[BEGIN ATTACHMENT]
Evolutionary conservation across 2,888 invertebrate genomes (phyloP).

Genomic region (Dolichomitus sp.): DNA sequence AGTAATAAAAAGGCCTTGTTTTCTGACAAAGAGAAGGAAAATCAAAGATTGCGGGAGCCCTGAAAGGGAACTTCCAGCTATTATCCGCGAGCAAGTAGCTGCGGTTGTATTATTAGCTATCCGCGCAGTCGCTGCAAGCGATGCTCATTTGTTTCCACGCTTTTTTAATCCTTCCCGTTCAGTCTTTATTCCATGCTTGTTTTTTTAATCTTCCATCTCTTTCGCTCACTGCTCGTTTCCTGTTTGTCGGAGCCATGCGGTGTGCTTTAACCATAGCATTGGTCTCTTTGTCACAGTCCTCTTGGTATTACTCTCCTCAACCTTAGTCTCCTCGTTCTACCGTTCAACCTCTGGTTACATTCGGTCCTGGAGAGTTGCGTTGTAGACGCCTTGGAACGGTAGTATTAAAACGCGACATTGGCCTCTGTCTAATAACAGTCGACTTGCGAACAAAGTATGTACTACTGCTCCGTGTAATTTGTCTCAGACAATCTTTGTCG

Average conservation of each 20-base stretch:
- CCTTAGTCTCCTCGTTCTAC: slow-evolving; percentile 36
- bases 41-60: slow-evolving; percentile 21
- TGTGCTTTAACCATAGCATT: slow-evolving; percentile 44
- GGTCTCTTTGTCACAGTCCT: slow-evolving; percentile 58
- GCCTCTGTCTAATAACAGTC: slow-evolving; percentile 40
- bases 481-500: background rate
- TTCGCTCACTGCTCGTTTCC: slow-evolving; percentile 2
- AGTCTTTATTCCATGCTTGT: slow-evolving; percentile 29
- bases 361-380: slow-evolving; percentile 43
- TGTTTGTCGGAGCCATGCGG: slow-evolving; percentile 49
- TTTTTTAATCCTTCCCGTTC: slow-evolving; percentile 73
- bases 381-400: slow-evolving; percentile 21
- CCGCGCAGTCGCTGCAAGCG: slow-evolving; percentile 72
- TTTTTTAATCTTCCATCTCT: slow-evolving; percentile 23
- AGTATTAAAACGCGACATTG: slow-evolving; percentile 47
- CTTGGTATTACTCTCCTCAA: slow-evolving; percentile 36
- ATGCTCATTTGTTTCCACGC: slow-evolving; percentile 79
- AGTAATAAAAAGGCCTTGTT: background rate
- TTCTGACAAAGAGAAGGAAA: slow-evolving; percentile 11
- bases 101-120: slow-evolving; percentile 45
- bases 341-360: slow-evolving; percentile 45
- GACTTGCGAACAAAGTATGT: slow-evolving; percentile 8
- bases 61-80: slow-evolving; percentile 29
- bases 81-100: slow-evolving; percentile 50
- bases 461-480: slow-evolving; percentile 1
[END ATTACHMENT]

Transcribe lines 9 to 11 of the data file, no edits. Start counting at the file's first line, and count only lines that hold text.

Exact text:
- bases 481-500: background rate
- TTCGCTCACTGCTCGTTTCC: slow-evolving; percentile 2
- AGTCTTTATTCCATGCTTGT: slow-evolving; percentile 29